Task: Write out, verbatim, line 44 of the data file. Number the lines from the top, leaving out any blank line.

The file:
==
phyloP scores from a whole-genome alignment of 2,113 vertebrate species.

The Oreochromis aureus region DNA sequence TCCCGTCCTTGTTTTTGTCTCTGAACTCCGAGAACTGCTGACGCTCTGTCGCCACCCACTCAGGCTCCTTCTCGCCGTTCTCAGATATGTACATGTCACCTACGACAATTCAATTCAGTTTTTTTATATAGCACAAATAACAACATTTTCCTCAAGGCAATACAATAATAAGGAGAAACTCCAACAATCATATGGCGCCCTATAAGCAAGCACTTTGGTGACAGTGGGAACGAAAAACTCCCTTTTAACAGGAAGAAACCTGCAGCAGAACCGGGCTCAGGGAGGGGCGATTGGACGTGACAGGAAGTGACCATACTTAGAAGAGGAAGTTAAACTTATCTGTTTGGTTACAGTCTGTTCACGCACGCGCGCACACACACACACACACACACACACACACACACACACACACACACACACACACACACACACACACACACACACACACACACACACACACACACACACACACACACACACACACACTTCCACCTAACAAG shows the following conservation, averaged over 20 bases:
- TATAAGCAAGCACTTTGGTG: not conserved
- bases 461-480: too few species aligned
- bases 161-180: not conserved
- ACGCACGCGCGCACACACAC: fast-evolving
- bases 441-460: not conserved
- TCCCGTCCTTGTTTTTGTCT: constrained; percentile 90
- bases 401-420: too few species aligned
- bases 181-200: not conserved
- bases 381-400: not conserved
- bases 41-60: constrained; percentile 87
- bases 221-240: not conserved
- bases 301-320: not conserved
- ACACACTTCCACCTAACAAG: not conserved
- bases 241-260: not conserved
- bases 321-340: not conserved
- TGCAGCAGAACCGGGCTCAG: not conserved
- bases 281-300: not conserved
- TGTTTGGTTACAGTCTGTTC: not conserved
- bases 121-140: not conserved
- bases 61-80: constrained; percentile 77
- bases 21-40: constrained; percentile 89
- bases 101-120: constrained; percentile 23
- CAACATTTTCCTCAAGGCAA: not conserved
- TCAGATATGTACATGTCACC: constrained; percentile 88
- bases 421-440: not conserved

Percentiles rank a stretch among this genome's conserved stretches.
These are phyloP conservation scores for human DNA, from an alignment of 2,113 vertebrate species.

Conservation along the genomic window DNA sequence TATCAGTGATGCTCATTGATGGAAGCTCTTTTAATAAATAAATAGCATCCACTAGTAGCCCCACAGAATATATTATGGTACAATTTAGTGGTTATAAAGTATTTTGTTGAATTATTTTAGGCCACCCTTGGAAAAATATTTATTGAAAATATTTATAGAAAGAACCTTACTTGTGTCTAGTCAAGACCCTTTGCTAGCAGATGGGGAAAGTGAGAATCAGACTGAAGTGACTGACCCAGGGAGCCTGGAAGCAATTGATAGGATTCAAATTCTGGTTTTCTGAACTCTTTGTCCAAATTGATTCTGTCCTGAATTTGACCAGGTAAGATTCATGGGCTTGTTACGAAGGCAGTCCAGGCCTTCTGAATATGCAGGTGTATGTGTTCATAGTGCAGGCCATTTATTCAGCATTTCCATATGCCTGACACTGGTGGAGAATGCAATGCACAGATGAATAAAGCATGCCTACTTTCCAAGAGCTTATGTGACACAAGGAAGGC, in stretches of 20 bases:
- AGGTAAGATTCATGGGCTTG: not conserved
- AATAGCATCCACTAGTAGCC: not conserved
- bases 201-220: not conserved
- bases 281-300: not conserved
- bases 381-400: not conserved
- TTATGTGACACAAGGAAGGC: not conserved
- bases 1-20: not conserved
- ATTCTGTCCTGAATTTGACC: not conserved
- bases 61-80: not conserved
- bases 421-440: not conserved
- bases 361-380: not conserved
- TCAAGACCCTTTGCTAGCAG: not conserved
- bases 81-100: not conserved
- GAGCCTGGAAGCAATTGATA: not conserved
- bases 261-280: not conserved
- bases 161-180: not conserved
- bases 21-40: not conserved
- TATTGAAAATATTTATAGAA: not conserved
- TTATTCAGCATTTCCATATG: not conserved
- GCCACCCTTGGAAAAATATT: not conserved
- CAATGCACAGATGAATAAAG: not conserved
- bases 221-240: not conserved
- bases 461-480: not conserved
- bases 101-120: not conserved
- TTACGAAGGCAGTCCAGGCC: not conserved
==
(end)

- GAGCCTGGAAGCAATTGATA: not conserved